FLAME COLOUR (n.)
ANONYME, The Excellency of the Pen and Pencil, Exemplifying The Uses of them in the most Exquisite and Mysterious Arts of Drawing, Etching, Engraving, Limning, Painting in Oyl, Washing of Maps & Pictures. Also the way to Cleanse any Old Painting, and Preserve the Colours. Collected from the Writings of the ablest Masters both Ancient and Modern, as Albert Durer, P. Lomantius, and divers others. Furnished with divers Cuts in Copper, being Copied from the best Masters, and here inserted for Examples for the Learner to Practice by. A Work very useful for all Gentlemen, and other Ingenious Spirits, either Artificers or others, London, Dorman Newman, 1688.1 quotations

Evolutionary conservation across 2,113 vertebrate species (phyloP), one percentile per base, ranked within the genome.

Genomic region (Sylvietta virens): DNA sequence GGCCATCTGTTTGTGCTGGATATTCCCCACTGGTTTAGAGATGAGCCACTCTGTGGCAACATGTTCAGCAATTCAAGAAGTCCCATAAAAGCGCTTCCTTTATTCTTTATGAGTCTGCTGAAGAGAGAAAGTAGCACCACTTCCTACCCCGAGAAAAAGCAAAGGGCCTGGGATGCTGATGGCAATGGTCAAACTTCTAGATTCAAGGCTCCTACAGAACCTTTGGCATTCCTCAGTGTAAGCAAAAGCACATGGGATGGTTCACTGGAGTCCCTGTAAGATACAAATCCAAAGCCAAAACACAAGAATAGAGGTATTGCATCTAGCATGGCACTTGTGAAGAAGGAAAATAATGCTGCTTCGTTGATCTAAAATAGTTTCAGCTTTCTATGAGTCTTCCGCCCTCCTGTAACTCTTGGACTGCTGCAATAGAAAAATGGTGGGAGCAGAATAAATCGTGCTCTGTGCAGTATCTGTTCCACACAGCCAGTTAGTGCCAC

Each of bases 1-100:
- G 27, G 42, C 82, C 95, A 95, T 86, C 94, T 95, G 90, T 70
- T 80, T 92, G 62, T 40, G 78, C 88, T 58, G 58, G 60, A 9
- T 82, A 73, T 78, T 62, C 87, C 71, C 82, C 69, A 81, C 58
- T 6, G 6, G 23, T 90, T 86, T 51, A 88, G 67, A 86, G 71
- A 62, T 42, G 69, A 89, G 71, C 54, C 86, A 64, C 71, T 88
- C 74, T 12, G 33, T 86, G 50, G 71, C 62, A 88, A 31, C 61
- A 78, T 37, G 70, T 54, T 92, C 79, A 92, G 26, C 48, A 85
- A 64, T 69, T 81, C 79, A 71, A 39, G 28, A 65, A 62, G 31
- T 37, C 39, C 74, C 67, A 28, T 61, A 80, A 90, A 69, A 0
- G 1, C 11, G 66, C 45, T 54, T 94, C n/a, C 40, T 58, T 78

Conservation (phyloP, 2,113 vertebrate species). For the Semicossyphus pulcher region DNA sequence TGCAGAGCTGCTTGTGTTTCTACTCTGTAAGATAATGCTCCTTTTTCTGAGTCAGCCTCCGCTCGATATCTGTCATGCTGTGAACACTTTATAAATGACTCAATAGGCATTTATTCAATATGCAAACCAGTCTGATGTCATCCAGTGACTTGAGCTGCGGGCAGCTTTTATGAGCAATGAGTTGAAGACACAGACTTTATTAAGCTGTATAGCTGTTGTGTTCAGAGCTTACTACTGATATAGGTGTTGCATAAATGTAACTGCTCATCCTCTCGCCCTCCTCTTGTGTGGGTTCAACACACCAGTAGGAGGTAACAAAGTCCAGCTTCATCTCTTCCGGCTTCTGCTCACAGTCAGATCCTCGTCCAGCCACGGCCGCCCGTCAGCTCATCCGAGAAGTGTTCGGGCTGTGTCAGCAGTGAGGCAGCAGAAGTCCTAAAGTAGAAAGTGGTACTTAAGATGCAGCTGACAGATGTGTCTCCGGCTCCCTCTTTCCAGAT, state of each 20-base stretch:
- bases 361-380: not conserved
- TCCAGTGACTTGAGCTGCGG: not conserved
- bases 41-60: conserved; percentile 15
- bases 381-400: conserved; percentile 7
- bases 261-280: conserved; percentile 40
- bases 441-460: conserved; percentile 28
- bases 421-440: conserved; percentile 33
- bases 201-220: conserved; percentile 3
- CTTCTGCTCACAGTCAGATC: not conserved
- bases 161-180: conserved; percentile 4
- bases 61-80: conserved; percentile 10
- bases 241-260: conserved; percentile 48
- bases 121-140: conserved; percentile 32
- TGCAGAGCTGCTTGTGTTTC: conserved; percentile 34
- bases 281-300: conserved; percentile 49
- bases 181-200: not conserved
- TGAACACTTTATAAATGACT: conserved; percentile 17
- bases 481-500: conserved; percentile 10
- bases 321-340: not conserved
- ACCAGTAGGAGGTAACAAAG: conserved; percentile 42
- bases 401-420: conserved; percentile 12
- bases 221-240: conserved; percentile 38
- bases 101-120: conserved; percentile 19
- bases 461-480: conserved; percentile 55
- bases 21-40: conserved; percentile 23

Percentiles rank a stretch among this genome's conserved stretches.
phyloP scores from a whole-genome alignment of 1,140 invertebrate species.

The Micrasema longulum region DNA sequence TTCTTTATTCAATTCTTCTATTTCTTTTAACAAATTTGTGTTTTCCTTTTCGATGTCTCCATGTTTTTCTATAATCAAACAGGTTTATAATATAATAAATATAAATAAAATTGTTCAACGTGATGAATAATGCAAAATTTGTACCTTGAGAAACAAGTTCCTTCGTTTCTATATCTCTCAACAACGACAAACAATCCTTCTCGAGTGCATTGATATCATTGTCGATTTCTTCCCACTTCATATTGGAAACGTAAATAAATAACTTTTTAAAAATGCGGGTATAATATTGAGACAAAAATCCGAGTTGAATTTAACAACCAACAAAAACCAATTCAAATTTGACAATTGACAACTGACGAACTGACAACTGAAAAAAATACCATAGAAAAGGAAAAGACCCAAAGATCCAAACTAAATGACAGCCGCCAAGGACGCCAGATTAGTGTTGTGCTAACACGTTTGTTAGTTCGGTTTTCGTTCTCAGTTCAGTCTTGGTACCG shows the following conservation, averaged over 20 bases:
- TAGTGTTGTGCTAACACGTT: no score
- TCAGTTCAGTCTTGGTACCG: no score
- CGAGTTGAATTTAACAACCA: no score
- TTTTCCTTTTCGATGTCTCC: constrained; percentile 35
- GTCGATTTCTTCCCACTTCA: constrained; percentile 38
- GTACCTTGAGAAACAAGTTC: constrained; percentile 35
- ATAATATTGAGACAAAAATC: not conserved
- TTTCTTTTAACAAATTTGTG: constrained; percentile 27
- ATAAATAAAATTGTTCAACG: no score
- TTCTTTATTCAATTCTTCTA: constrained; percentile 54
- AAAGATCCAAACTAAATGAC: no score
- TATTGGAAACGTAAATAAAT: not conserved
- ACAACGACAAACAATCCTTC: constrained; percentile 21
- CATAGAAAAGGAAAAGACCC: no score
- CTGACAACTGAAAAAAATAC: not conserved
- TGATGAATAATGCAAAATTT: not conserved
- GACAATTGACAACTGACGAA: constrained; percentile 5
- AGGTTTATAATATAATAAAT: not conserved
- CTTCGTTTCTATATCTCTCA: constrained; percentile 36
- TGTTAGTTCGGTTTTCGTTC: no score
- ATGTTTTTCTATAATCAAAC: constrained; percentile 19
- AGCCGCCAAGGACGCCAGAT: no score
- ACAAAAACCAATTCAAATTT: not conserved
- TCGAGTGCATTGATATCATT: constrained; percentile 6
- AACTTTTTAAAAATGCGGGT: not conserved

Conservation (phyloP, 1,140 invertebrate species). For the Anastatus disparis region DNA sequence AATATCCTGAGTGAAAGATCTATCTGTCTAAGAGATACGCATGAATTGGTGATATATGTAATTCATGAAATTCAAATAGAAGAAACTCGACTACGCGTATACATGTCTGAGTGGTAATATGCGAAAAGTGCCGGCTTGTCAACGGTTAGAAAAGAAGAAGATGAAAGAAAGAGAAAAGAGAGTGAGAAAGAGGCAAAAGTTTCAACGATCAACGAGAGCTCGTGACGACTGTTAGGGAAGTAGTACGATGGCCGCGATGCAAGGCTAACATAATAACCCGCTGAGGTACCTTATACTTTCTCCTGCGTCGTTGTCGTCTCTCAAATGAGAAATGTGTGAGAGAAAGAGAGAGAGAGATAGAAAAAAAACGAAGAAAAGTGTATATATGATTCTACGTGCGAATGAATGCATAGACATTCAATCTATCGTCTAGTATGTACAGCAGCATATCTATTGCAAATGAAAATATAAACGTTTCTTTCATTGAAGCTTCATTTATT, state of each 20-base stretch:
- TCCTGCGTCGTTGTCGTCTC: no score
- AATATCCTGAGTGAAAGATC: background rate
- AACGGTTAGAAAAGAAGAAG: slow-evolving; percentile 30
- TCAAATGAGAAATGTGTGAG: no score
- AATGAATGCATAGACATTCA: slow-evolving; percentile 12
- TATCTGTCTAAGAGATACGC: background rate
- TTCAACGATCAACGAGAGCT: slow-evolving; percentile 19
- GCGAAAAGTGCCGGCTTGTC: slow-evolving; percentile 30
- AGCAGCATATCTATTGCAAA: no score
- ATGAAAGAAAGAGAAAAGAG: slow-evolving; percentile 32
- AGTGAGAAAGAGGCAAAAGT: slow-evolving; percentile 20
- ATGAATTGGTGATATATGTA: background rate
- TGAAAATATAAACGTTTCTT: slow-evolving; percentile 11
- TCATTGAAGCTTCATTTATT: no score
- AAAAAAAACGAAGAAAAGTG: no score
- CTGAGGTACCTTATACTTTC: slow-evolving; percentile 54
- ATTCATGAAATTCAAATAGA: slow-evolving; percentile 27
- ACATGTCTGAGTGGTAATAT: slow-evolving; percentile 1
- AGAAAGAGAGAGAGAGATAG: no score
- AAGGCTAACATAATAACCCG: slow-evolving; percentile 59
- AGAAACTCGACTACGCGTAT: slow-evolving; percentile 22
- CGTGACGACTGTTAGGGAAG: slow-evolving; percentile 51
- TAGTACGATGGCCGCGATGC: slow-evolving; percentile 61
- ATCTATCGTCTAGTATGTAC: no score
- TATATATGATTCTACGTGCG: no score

SECT. VII. Of Compounded Colours.
Of the six simple Colours before named, [ndr : White, Black, Red, Green, Yellow, Blue, voir p. 86], together with the Browns, many others may be compounded for Faces of all Complexions, Garments, Lanskips, Building ; for Birds, Fishes, Beasts, and what not : I will shew how to compound some, and by those you may by practice find out and invent infinite more. I shall instance in these following, As,
A Violet. / A Lead-colour. / Flame-colour. / Scarlet.
Light-green. / Purple. / A Bay-colour. / A Murry. [...] Colour for Flaming-fire.
Red-lead, and Masticote, heightned with White.